Tag: help

Dr. Doug’s Wednesday surgeries

TL;DR: I’m experimenting with 30-minute (free) ‘surgeries’ on Wednesdays. You can book me here: https://calendly.com/dougbelshaw


Every week I have one day devoted to consultancy or pro-bono work, and climbing mountains. In 2018, that day was usually a Friday, which was great for getting away and up mountains, but less good for my consultancy and pro-bono work.

That’s why I’ve decided to experiment with Wednesday as this day in 2019. It will split the work I do for Moodle into two (Mon/Tues and Thurs/Fri) and hopefully ensure that this day I’ve carved out doesn’t become just part of the weekend!

I’m available to talk through anything you think I might be able to help with. Free of charge. That may, of course, lead to paid consultancy work in the future, but I’m keen to spread my wings a bit after ploughing the same (productive, enjoyable) furrow for the last 12 months.

Either way, I’m here for you and happy to help. You can book a 30-minute slot using Calendly at the link below. If you could give me some advance notice of what you want to discuss that would be incredibly helpful.

>>> Book a slot <<<

Google Apps for Education UK summit [HELP REQUIRED]

By way of background, I’m a Google Certified Teacher and was a Lead Learner at the first Google Teacher Academy UK in 2010. I use and like Google’s products and they’re often a great fit for what schools want to do beyond a VLE. And finally, I’m doing this for love, not money. It’s kind of tangential to my role with Mozilla.

 

Google Apps

 

Mark Wagner got in touch with me recently asking for some help in setting up a Google Apps for Education UK summit in (11-12?) May 2013.

I, in turn, am asking for your help. 🙂

The summit will be produced by Mark’s organisation, EdTechTeam, in partnership with the Google in Education team. You can see the other summits on the tour here.

What they’re looking for:

  • A large space (theatre or auditorium) for 300 or more people.
  • Two large rooms for 50 or more people (optional).
  • Ten or more small rooms (classrooms) for 25-30 people.
  • A high-bandwidth internet connection (at least 100 Mbps) and wifi for up to 500 or more devices on simultaneously.
  • A beautiful facility and/or campus.
  • Easy access to catering, hotels, public transportation, and airports.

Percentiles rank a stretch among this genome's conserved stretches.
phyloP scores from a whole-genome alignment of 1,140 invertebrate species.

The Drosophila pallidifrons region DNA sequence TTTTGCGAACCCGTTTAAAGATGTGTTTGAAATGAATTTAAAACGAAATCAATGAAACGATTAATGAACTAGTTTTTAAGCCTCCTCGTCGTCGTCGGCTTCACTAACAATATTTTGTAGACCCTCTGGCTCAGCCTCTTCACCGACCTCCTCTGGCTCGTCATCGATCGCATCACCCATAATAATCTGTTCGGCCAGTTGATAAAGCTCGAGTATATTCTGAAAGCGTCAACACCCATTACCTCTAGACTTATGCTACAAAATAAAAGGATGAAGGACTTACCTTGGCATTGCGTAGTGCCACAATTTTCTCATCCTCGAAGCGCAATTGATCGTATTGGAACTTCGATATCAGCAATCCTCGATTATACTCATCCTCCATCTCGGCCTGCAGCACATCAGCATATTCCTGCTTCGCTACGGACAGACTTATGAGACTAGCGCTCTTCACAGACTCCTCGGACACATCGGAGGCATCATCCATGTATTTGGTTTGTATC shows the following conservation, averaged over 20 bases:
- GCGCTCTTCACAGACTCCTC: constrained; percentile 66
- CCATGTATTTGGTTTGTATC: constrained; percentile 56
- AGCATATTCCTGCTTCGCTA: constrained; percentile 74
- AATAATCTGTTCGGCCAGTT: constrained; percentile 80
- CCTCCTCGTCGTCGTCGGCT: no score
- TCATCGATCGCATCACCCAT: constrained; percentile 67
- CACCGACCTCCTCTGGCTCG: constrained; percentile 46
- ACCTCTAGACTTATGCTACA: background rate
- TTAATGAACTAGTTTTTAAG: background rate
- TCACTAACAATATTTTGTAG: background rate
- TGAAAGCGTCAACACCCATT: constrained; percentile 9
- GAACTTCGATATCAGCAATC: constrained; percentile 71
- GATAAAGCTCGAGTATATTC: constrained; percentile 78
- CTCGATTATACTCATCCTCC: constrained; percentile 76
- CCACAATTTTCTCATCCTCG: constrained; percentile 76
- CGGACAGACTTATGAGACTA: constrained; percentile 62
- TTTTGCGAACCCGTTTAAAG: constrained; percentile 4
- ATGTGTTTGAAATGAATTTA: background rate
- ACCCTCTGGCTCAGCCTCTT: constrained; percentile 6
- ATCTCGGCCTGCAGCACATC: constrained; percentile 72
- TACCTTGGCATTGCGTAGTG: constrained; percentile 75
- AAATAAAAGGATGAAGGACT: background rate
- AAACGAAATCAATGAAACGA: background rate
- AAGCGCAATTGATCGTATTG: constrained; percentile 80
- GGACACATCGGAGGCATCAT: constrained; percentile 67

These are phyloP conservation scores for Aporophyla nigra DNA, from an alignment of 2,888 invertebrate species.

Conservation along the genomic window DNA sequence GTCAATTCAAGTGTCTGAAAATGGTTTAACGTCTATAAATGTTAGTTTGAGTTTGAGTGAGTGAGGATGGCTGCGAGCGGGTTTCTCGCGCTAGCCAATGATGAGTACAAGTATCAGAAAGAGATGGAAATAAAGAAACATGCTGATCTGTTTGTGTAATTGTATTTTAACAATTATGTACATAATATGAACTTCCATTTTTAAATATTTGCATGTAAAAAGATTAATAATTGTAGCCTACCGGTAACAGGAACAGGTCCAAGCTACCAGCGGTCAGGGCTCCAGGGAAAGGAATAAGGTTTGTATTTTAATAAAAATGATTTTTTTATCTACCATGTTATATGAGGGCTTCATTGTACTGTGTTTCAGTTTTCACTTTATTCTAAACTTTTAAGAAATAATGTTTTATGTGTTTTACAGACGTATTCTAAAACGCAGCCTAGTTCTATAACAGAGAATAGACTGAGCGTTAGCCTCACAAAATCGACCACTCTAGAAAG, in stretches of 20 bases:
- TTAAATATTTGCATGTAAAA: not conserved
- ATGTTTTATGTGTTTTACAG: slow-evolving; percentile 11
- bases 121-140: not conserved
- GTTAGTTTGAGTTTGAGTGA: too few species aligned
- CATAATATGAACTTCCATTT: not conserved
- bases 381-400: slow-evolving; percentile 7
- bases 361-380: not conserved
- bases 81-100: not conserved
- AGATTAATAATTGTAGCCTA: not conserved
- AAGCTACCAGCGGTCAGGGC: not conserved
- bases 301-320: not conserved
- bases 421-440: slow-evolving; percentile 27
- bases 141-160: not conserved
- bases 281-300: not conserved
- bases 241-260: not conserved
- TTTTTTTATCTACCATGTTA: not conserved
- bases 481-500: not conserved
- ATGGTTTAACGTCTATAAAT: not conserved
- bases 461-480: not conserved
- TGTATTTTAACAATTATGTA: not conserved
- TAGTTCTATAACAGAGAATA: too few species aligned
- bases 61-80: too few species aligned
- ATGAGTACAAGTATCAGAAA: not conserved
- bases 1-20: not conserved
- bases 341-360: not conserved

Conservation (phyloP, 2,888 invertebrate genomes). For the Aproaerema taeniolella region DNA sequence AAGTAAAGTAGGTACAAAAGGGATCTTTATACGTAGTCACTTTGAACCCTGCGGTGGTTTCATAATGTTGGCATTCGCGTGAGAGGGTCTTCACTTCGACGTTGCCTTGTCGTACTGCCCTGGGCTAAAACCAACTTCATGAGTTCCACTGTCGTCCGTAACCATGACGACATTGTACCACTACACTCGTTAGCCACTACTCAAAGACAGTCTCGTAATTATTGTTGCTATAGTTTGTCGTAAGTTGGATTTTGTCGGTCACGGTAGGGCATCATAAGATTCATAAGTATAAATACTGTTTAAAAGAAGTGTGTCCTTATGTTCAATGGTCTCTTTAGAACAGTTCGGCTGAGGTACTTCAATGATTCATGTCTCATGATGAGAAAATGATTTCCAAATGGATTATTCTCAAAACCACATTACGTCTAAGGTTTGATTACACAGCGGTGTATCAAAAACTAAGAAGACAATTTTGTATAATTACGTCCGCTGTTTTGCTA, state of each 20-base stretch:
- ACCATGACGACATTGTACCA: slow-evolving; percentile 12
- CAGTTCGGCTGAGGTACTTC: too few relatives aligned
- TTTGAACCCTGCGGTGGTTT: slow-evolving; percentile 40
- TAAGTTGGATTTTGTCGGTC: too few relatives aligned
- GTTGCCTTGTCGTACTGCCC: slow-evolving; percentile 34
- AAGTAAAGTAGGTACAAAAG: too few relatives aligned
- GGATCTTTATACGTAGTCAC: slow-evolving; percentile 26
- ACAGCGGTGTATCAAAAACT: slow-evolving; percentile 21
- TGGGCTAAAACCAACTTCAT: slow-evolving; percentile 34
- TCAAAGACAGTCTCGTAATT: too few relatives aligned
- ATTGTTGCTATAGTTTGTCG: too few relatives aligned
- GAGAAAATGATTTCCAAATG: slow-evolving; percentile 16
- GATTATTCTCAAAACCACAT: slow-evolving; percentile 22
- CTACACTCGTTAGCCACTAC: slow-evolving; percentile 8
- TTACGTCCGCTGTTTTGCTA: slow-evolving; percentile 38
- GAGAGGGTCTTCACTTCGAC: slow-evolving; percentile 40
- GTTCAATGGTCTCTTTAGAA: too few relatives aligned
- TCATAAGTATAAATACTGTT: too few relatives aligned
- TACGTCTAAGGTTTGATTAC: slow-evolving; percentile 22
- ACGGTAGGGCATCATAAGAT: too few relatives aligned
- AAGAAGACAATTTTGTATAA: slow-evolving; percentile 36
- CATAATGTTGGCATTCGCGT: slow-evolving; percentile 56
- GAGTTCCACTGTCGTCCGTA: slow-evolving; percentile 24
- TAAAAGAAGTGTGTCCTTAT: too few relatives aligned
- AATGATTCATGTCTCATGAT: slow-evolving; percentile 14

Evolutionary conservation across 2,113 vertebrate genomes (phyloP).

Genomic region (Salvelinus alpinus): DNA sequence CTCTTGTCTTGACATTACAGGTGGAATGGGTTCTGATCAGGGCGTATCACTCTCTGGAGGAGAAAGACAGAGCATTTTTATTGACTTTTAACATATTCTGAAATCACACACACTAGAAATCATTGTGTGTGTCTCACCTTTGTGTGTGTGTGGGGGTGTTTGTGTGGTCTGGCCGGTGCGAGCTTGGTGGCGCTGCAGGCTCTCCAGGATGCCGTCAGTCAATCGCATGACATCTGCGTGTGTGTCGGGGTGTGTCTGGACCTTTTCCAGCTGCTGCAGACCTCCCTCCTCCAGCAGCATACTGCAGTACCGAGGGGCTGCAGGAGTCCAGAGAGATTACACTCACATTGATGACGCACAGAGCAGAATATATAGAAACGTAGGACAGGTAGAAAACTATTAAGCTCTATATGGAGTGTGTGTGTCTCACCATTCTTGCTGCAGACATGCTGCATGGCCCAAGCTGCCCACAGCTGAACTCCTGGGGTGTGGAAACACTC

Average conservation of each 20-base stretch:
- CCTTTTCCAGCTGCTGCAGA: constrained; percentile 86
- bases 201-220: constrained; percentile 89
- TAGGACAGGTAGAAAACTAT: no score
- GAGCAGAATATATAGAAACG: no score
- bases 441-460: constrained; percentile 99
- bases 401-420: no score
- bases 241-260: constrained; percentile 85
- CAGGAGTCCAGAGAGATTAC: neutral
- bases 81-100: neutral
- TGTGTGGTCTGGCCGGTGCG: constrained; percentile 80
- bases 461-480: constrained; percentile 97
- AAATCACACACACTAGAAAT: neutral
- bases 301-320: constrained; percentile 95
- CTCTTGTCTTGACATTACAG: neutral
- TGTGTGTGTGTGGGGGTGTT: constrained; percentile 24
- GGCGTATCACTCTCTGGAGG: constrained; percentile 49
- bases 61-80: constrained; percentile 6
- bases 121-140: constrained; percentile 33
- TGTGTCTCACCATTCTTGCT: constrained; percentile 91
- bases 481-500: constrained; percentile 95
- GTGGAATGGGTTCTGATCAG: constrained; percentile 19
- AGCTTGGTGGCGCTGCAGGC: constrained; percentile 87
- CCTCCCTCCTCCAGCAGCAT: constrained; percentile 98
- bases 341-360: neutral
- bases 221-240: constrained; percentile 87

• A region rich in tourist attractions.

So that sounds to me a whole lot like a sizeable educational institution in a large city.

Answers on a postcard, to me via ‘Email me’ at dougbelshaw.com, or in the comments below please!

Swimming Against the Tide: Tracking the Genesis of ‘Rebellious’ Approaches to Educational Technology.

Swimming against the tide

Lisa Phillips is a Masters student in the Learning & Technology programme at the University of Oxford Department of Education. She got in touch with me yesterday asking for some help.

Busy with the scoping part of her MSc, Lisa is looking for ‘rebellious’ approaches to educational technology – “approaches that challenge, subvert or transform educational norms.” She wants to understand how these approaches came about and what prompted/enabled individuals to think ‘outside the box’.

I’m really interested in this.

Instead of just give her my response and limited expertise, I thought I’d open it out to my readership. Here’s how you can help:

1. Read the following:

Many different groups, such as policy makers, educationalists, teachers, and the business sphere, generate ideas about how to incorporate technology into education. Yet, a critical look at the field would note that the majority of ideas in educational technology exist within a set “box” of education norms, replicating class-based, teacher-led, subject-specific delivery norms in the current education system. Therefore, approaches to integrating technology tend to reflect and reinforce the education structure that already exists. This dissertation will look at approaches to using educational technologies that have the potential to challenge, subvert or transform some aspects of school practice; what I choose to call, for the purposes of this study, “rebellious” approaches. An abstract is attached.

2. Answer the questions in the Google Form below.

[This survey is now closed – thanks to all those who helped!]

Thanks for your contribution! 🙂

Image CC BY-NC-SA Leonard John Matthews

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